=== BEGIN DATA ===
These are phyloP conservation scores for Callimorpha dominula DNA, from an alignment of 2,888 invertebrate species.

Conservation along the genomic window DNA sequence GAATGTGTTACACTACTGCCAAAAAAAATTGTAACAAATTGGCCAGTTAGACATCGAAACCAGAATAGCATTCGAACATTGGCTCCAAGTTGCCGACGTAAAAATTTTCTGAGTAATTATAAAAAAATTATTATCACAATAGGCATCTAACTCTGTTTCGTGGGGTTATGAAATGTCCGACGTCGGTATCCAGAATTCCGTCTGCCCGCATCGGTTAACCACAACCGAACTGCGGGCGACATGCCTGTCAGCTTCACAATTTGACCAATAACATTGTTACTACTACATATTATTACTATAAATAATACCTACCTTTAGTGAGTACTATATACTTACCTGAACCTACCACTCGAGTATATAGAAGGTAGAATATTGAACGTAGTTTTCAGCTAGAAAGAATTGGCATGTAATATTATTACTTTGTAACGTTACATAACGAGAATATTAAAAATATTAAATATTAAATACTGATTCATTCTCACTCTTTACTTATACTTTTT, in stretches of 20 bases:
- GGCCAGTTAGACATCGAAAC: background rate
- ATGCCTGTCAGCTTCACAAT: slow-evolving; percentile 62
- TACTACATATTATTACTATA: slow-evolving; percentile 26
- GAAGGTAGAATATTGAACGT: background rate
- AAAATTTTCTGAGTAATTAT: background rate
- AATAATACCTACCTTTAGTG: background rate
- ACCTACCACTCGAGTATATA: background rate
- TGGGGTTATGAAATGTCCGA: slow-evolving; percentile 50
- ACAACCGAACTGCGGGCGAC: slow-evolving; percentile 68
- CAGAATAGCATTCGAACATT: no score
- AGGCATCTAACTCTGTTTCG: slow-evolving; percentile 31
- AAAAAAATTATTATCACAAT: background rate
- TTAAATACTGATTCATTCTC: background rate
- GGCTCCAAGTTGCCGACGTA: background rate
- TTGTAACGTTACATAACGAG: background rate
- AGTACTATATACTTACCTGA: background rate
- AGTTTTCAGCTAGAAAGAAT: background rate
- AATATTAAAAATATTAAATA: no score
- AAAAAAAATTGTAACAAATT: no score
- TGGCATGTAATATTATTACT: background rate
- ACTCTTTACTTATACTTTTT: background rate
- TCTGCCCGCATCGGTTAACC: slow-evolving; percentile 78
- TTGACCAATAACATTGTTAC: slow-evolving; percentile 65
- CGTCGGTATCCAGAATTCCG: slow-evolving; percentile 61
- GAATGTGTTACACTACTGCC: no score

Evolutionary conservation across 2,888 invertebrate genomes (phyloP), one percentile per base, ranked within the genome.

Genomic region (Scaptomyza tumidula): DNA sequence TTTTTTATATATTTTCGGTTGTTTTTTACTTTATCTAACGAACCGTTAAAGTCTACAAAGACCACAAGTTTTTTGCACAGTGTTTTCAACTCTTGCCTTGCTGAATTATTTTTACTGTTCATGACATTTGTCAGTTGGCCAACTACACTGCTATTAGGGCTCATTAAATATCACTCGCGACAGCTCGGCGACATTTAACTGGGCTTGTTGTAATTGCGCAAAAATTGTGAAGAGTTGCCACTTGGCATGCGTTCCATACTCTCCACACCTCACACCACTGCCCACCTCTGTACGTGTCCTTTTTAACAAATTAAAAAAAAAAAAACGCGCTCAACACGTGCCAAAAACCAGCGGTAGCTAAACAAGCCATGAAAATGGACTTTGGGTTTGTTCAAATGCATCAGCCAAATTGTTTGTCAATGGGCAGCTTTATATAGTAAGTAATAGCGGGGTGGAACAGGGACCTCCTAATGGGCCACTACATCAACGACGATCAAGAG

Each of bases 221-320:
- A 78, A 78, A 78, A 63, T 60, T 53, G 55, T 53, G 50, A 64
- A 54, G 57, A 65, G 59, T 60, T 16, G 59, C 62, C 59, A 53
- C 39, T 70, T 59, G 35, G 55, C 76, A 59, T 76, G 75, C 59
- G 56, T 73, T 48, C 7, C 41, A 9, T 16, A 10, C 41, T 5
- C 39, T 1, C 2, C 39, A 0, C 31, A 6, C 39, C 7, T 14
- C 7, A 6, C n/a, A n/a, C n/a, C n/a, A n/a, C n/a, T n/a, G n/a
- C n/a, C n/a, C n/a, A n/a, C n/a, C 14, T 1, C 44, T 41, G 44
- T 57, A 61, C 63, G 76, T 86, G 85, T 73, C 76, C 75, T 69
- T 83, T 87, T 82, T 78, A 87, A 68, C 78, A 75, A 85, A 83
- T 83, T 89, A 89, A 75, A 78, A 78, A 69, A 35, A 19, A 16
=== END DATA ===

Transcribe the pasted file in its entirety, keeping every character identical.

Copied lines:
These are phyloP conservation scores for Callimorpha dominula DNA, from an alignment of 2,888 invertebrate species.

Conservation along the genomic window DNA sequence GAATGTGTTACACTACTGCCAAAAAAAATTGTAACAAATTGGCCAGTTAGACATCGAAACCAGAATAGCATTCGAACATTGGCTCCAAGTTGCCGACGTAAAAATTTTCTGAGTAATTATAAAAAAATTATTATCACAATAGGCATCTAACTCTGTTTCGTGGGGTTATGAAATGTCCGACGTCGGTATCCAGAATTCCGTCTGCCCGCATCGGTTAACCACAACCGAACTGCGGGCGACATGCCTGTCAGCTTCACAATTTGACCAATAACATTGTTACTACTACATATTATTACTATAAATAATACCTACCTTTAGTGAGTACTATATACTTACCTGAACCTACCACTCGAGTATATAGAAGGTAGAATATTGAACGTAGTTTTCAGCTAGAAAGAATTGGCATGTAATATTATTACTTTGTAACGTTACATAACGAGAATATTAAAAATATTAAATATTAAATACTGATTCATTCTCACTCTTTACTTATACTTTTT, in stretches of 20 bases:
- GGCCAGTTAGACATCGAAAC: background rate
- ATGCCTGTCAGCTTCACAAT: slow-evolving; percentile 62
- TACTACATATTATTACTATA: slow-evolving; percentile 26
- GAAGGTAGAATATTGAACGT: background rate
- AAAATTTTCTGAGTAATTAT: background rate
- AATAATACCTACCTTTAGTG: background rate
- ACCTACCACTCGAGTATATA: background rate
- TGGGGTTATGAAATGTCCGA: slow-evolving; percentile 50
- ACAACCGAACTGCGGGCGAC: slow-evolving; percentile 68
- CAGAATAGCATTCGAACATT: no score
- AGGCATCTAACTCTGTTTCG: slow-evolving; percentile 31
- AAAAAAATTATTATCACAAT: background rate
- TTAAATACTGATTCATTCTC: background rate
- GGCTCCAAGTTGCCGACGTA: background rate
- TTGTAACGTTACATAACGAG: background rate
- AGTACTATATACTTACCTGA: background rate
- AGTTTTCAGCTAGAAAGAAT: background rate
- AATATTAAAAATATTAAATA: no score
- AAAAAAAATTGTAACAAATT: no score
- TGGCATGTAATATTATTACT: background rate
- ACTCTTTACTTATACTTTTT: background rate
- TCTGCCCGCATCGGTTAACC: slow-evolving; percentile 78
- TTGACCAATAACATTGTTAC: slow-evolving; percentile 65
- CGTCGGTATCCAGAATTCCG: slow-evolving; percentile 61
- GAATGTGTTACACTACTGCC: no score

Evolutionary conservation across 2,888 invertebrate genomes (phyloP), one percentile per base, ranked within the genome.

Genomic region (Scaptomyza tumidula): DNA sequence TTTTTTATATATTTTCGGTTGTTTTTTACTTTATCTAACGAACCGTTAAAGTCTACAAAGACCACAAGTTTTTTGCACAGTGTTTTCAACTCTTGCCTTGCTGAATTATTTTTACTGTTCATGACATTTGTCAGTTGGCCAACTACACTGCTATTAGGGCTCATTAAATATCACTCGCGACAGCTCGGCGACATTTAACTGGGCTTGTTGTAATTGCGCAAAAATTGTGAAGAGTTGCCACTTGGCATGCGTTCCATACTCTCCACACCTCACACCACTGCCCACCTCTGTACGTGTCCTTTTTAACAAATTAAAAAAAAAAAAACGCGCTCAACACGTGCCAAAAACCAGCGGTAGCTAAACAAGCCATGAAAATGGACTTTGGGTTTGTTCAAATGCATCAGCCAAATTGTTTGTCAATGGGCAGCTTTATATAGTAAGTAATAGCGGGGTGGAACAGGGACCTCCTAATGGGCCACTACATCAACGACGATCAAGAG

Each of bases 221-320:
- A 78, A 78, A 78, A 63, T 60, T 53, G 55, T 53, G 50, A 64
- A 54, G 57, A 65, G 59, T 60, T 16, G 59, C 62, C 59, A 53
- C 39, T 70, T 59, G 35, G 55, C 76, A 59, T 76, G 75, C 59
- G 56, T 73, T 48, C 7, C 41, A 9, T 16, A 10, C 41, T 5
- C 39, T 1, C 2, C 39, A 0, C 31, A 6, C 39, C 7, T 14
- C 7, A 6, C n/a, A n/a, C n/a, C n/a, A n/a, C n/a, T n/a, G n/a
- C n/a, C n/a, C n/a, A n/a, C n/a, C 14, T 1, C 44, T 41, G 44
- T 57, A 61, C 63, G 76, T 86, G 85, T 73, C 76, C 75, T 69
- T 83, T 87, T 82, T 78, A 87, A 68, C 78, A 75, A 85, A 83
- T 83, T 89, A 89, A 75, A 78, A 78, A 69, A 35, A 19, A 16